At a Diversity & Inclusion conference a couple years ago, I attended a session on generational differences. I expected to learn a few tidbits that I would share with my co-workers and possibly integrate into my leadership repertoire. I got SO much more than tidbits from that session. That day, I connected with a wonderful mentor, role model, and inspirational leader.
Jones’ most recent book is Always Growing. In this entertaining and educational read, David, a leader who may have bitten off more than he can chew in his new role, uses lessons learned from his sister’s gardening expertise to improve conditions in his department. Through David’s activities we learn the importance of growing, cultivating, pruning, and harvesting to channel our energy into achieving desired objectives.
Instead of a traditional book review I’ve taken Jones gardening advice and integrated it into my world – software development. The seeds sown to develop software are ideas and innovations designed to create value somewhere in the business model of an organization. Software may not grow on trees but what could happen if we pretended that it did?
Let’s look at software development through a gardening lens, as outlined in Always Growing, to find out.
GROW. Create the environment that gives a plant the best chance to grow. The circumstances (light, temperature, and soil conditions) matter.
What can you do to create the right environment for a bountiful harvest of software functionality? Successfully growing software requires:
People equipped with a balance of social and technical skills
Technology that enables and augments business operations and innovations
Processes to support the interactions between stakeholders (human and computer; internal and external)
A culture that emphasizes shared objectives and empowers its people to define and achieve their collective goals
As leaders, our responsibility is to combine these factors in a manner that generates positive outcomes. Do team members possess appropriate skills? Are you predicting and removing obstacles (i.e. broken processes or dated technology)? Do you understand and value the talents your team members possess?
CULTIVATE. Stay focused on what you want to grow and don’t let the weeds grow. Seek advice and share ideas to improve results.
Careful cultivation of software development activities enables people, processes, and technologies to stay focused on shared objectives. Typical weeds (challenges) in IT projects include requirements ambiguity, resistance to change, and scope creep. These weeds must be addressed before they overrun the project and suffocate the intended objectives. Can you identify the weeds on your projects? How do you proactively address unwanted circumstances? Who might help you strengthen your weed-fighting abilities?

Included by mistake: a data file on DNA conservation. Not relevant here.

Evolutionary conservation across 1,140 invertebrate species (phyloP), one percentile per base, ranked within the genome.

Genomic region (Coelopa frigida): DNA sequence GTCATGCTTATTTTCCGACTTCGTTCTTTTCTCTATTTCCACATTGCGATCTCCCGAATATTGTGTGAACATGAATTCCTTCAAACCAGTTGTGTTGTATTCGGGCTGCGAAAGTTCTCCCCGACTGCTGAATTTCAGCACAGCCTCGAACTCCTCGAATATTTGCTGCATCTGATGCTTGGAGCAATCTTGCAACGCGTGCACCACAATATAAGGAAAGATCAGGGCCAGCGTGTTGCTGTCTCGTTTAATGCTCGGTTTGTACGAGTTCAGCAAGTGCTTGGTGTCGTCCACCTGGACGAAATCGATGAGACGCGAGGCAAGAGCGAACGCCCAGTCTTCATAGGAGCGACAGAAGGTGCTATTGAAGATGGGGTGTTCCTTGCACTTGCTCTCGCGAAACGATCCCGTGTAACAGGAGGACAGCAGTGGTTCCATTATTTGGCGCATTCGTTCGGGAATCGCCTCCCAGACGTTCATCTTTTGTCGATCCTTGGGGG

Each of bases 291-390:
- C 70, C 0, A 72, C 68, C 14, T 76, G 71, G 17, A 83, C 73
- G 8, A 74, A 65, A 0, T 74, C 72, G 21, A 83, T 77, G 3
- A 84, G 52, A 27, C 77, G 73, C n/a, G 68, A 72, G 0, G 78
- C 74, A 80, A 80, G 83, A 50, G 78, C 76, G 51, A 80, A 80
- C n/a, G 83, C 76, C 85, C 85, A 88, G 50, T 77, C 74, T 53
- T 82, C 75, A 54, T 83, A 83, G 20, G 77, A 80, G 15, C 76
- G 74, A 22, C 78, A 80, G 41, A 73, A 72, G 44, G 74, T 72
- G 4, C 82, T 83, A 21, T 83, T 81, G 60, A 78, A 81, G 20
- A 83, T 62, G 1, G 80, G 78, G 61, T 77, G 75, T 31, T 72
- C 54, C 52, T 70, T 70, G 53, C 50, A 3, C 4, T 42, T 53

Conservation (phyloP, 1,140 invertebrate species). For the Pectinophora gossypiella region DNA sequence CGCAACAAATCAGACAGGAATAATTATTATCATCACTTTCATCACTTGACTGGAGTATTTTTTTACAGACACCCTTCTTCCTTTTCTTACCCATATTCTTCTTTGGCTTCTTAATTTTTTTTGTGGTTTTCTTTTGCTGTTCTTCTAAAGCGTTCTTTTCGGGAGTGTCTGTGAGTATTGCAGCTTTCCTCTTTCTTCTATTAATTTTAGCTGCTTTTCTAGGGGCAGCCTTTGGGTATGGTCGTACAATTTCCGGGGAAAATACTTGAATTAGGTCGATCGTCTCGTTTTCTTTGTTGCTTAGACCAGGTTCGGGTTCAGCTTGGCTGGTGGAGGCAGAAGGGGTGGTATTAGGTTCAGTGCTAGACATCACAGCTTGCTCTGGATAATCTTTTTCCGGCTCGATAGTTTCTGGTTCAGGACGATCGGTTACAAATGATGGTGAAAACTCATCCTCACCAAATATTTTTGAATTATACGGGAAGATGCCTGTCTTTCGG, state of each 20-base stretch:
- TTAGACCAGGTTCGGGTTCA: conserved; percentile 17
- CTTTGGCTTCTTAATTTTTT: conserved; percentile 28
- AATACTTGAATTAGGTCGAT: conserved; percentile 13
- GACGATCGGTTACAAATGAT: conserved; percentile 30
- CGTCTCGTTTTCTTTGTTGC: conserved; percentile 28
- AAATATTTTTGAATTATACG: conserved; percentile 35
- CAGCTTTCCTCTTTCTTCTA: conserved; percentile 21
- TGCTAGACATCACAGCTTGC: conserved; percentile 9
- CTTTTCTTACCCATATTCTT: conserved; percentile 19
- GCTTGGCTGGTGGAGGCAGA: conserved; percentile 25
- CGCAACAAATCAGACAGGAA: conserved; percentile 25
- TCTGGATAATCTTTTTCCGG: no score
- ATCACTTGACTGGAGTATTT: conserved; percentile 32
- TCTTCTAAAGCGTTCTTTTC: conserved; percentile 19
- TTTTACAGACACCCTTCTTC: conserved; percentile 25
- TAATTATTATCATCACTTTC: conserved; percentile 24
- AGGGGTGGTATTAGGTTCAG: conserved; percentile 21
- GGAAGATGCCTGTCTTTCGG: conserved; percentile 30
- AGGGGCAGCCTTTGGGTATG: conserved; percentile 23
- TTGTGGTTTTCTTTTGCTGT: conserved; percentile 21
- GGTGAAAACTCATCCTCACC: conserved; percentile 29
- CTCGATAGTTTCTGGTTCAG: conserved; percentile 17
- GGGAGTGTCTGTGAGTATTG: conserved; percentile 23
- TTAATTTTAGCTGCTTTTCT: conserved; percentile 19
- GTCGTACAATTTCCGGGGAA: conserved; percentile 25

PRUNE. Pruning channels energy into the areas of greatest importance. Pruning should occur at the first sign of undesirable outcomes.
Project activities consume finite resources. Expending vital resources on non-essential tasks inhibits the ability of stakeholders to achieve desired results. For example, the inclusion of “nice-to-haves” uses time previously allocated for the coding and validation of core functionality. Time is usually of the essence in IT projects and, while one or two additions might be sustainable, adding functionality mid-cycle may set an unsustainable precedent with your stakeholders. Pruning unnecessary requests by saying “no” reserves resources that could allow you to say “yes” to an even better opportunity.
(This is not to say that project functionality cannot or should not be changed. Pruning guidelines should support the specified objectives of the organization and team. If those goals change so should the supporting guidelines and activities.)
HARVEST. Purposefully celebrate your harvest(s). Reflect on the steps that enabled you to achieve your results, so that future harvests benefit from the knowledge.
In software development, the ultimate harvest is the successful delivery of an IT project that introduces new software into the business model. Celebrating the successful harvests (completion of projects) and thanking contributors is a common occurrence (at least in my experience). However, taking the time to reflect on what worked and what didn’t work during the project is less common. Even worse, if reflection did occur, is when the knowledge obtained wasn’t integrated to inform future activities. How well did activities performed align to the desired objectives? What should you do more of? Less of?
Interim milestones are also harvests worthy of celebration, as each task checked off the to-do list brings stakeholders one step closer to reaping project benefits. Recognition of growth and performance improves engagement levels and motivates team members to press on. Taking time to reflect on progress after a build or upon completion of a test run may offer insight into areas in need of cultivation or pruning.
We learn as we grow and, since we’re Always Growing, make sure you control what gets planted, and ultimately harvested, in your gardens.
This post contains affiliate links. Author Jones Loflin provided me with a copy of his new book, Always Growing, in exchange for feedback.